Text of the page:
Starting in 2011, the Executive Board of the Tartu University Hospital prioritized organ transplantation. A separate center was established for transplant coordination; financing principles of organ donation and transplantation services were reviewed by the state. An international accreditation by the European Federation of Immunogenetics was obtained for the histocompatibility laboratory and negotiations with Scandiatransplant concluded successfully. A formal agreement on the exchange of surplus organs between Scandiatransplant and Estonia supported by the Ministry of Social Affairs was signed in January 2013.
Between 2013 and 2016, 37 donor procurements were performed in Estonia in close collaboration with Scandiatransplant; 77 donor organs were exported to centers in Scandinavia including Aarhus, Copenhagen, Gothenburg, Helsinki, Oslo, Stockholm, Skane, and Uppsala. Conversion rates improved from 2.3 to 3.7.
Logistical complexities prolonged the average time from declaration of brain death until the start of donor organ retrieval (4–9.2 h); at the same time, costs per donation increased significantly. However, outcomes have been worth the efforts. Offering surplus organs abroad within Scandiatransplant markedly increased transplant rates, improved ICU doctors’ motivation to identify donors, and enhanced skills for multiorgan donor management. Estonian transplant coordinators acquired invaluable experience in coordinating international procurements and transplant surgeons had an excellent opportunity to work with the experienced Scandinavian teams. Our local teams obtained additional knowledge in evaluating donor organ viability and organ retrieval techniques.
This gradually growing collaboration with Scandiatransplant aimed to establish mutual contacts and trust between individual transplant professionals, also enhanced learning from the practices of experienced centers, while setting goals for the future.
As a result, laparoscopic living donor nephrectomies have been started in January 2015 and a national program for simultaneous pancreas-kidney transplantations have been initiated in March 2015. In parallel, a cooperation with Helsinki University Hospital in Finland has been established to perform heart transplants for Estonian patients.
The next important breakthrough came in May 2017, when the Scandiatransplant council of representatives formally accepted Tartu University Hospital as an associate member of Scandiatransplant. Subsequently, rules and regulations of Scandiatransplant have been implemented, local working processes and logistics have been revised, database reprogrammed, user training conducted, and waiting list data harmonized to mention some important changes. Everything went smoothly, and Tartu University Hospital started day-to-day operations within Scandiatransplant in October 2017.
ONE YEAR OF COOPERATION WITH SCANDIATRANSPLANT
In 2018 we had 25 deceased organ donors pmp and 3 living kidney donors pmp. Altogether 122 donor organs were procured and transplanted, 53.3% in Estonia and 46.7% in other Scandiatransplant centers. Around 18% of Estonian patients transplanted in Tartu received organs from other Scandiatransplant centers.5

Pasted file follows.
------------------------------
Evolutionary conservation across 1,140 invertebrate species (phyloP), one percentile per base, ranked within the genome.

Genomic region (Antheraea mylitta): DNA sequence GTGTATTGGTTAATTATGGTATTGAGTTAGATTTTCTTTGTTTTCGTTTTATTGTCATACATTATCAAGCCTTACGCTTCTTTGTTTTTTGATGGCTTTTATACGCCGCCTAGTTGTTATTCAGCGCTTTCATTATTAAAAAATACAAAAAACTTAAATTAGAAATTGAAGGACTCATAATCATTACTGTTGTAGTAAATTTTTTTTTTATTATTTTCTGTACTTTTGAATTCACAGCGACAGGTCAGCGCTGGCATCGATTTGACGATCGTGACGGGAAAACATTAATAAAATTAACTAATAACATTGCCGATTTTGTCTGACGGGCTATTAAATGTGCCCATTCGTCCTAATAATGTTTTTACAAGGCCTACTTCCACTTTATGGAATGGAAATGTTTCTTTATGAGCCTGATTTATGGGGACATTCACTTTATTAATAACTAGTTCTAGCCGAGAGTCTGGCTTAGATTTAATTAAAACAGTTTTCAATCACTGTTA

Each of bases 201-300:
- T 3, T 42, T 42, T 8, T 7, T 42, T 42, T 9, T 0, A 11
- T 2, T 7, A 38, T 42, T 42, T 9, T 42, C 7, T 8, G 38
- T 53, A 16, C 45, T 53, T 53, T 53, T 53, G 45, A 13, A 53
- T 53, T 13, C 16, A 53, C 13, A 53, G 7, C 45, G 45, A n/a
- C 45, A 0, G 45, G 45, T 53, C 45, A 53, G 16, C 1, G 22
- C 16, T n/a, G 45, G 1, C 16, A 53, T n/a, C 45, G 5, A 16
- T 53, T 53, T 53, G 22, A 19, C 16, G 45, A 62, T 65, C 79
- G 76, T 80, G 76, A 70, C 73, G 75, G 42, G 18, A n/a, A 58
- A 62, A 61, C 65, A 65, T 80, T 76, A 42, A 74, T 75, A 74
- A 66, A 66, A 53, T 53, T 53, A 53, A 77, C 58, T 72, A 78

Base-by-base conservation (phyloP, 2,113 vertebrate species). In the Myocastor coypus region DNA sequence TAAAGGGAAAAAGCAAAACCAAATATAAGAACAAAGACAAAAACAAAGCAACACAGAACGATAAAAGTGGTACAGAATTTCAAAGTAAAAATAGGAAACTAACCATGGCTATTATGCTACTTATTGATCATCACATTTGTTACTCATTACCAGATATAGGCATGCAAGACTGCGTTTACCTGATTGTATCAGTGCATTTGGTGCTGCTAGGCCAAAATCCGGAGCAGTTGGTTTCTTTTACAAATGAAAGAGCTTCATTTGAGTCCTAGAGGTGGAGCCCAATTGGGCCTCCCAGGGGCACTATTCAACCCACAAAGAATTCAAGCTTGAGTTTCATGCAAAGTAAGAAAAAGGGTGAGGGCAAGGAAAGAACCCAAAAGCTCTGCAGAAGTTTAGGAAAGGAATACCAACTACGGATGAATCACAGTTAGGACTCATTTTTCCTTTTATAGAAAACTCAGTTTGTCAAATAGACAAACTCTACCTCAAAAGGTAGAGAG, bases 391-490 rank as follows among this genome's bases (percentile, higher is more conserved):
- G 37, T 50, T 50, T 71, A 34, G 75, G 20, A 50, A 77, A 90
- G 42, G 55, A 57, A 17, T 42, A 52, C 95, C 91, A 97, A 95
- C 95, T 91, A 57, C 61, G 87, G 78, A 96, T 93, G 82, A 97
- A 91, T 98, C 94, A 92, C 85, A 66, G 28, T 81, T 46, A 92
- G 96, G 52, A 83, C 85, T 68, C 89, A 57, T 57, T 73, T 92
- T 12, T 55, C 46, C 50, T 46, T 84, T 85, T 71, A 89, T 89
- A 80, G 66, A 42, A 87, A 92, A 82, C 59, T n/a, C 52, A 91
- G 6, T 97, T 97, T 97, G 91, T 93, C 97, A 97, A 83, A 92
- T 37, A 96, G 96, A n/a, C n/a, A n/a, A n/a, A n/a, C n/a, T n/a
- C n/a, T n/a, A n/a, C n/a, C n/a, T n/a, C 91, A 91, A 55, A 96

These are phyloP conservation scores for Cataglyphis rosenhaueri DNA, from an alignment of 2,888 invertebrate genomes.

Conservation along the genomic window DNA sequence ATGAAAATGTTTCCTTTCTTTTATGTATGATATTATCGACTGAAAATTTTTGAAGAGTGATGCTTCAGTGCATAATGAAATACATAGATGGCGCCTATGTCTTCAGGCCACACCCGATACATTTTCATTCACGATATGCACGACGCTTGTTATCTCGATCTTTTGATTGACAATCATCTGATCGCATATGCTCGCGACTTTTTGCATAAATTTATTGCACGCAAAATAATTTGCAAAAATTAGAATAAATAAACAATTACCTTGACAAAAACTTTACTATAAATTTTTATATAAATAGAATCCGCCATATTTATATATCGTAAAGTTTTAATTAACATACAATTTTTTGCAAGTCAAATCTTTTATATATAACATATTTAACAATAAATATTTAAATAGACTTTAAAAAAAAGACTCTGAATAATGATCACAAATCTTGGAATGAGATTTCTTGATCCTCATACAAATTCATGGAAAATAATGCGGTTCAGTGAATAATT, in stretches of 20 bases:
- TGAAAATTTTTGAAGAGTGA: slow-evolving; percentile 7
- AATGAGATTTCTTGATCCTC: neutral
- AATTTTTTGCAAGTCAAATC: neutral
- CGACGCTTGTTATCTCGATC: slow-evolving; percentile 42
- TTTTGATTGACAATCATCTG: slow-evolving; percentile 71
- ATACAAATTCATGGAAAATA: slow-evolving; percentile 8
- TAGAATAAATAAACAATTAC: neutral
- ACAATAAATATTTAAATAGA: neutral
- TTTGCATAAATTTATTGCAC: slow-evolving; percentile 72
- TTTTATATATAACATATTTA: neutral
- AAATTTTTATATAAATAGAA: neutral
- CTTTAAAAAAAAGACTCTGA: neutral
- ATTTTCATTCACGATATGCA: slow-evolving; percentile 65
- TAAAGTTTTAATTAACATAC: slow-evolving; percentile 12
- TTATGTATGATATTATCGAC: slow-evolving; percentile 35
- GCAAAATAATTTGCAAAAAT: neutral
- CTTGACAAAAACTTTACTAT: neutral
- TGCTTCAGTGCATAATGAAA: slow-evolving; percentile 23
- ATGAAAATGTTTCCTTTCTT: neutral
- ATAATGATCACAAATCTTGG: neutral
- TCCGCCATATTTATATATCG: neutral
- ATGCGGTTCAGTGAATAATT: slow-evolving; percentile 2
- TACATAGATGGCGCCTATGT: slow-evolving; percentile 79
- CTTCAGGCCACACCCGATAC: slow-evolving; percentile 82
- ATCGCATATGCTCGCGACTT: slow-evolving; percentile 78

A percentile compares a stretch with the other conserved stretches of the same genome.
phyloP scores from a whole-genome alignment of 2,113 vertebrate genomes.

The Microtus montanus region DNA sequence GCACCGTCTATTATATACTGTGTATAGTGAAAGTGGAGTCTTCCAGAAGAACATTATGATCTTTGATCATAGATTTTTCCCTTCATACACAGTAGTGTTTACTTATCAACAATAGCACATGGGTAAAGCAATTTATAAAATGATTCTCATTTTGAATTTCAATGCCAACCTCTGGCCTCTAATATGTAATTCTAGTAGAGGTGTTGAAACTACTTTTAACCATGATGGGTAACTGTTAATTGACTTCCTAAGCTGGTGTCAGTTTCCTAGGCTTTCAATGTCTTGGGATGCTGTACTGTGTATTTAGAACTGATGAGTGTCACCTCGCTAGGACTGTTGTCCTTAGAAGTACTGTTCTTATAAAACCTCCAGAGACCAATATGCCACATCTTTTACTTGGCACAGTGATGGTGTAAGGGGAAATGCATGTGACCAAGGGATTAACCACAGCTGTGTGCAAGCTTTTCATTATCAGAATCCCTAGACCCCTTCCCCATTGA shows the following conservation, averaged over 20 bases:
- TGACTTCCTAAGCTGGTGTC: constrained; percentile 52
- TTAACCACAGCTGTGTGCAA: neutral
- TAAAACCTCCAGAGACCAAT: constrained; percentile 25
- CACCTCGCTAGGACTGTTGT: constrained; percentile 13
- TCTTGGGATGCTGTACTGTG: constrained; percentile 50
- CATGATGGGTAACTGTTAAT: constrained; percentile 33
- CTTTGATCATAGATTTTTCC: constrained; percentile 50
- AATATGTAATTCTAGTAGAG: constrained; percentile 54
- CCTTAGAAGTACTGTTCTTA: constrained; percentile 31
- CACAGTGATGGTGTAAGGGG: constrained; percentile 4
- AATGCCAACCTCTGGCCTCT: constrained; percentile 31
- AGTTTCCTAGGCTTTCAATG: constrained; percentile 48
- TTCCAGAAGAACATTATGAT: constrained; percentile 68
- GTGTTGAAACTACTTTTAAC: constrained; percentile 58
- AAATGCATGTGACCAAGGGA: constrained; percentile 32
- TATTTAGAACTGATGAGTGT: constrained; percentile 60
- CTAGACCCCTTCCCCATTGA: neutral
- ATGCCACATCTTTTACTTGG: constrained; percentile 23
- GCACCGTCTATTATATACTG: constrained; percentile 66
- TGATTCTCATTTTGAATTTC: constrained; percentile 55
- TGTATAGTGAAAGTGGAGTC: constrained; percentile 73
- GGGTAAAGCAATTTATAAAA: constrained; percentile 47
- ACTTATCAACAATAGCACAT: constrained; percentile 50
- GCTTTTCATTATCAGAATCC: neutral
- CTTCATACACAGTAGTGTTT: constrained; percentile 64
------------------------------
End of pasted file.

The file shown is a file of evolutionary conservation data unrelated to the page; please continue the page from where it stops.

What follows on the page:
Estonian patients have access to all organ transplants, either locally for kidney, pancreas, liver, and lung transplants or via the collaboration with Scandiatransplant (mainly heart and pediatric liver). About 76 organ transplantations (57.6 per million) were performed for Estonian recipients in 2018, including 72 in Tartu and 4 in Helsinki
Altogether 1.341 organ transplantations have been performed in Estonia from 1968 to 2018 (Table 1).
OPPORTUNITIES AND CHALLENGES
Organ donation and transplantation in Estonia has significantly improved in recent years. There is a well-functioning network of donor hospitals and multiple organ procurements are performed in most deceased donors. Although the comprehensive cooperation between Scandiatransplant and Tartu is still in its early phase, it has evolved rapidly and successfully.
Undoubtedly, there are problems and challenges behind such a successful development. Because of the relatively small volume of services, it is quite difficult to retain staff competence and ensure expert availability at any time. The awareness of the general population for organ donation remains limited and requires improvement. Donor registration is voluntary in Estonia and <1% of the population have registered as donors. Moreover, the potential for living donation remains underutilized. Future goals are the implementation of national programs for paired kidney exchange and donation after circulatory death.
Overall, transplantation is well established in a small country such as Estonia. The engagement and support by local professionals and competent Authorities have been the pillar for the success of organ transplantation in Estonia.
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2. Regio websiteMap of Estonia.Available at www.regio.ee
. Accessed March 13, 2019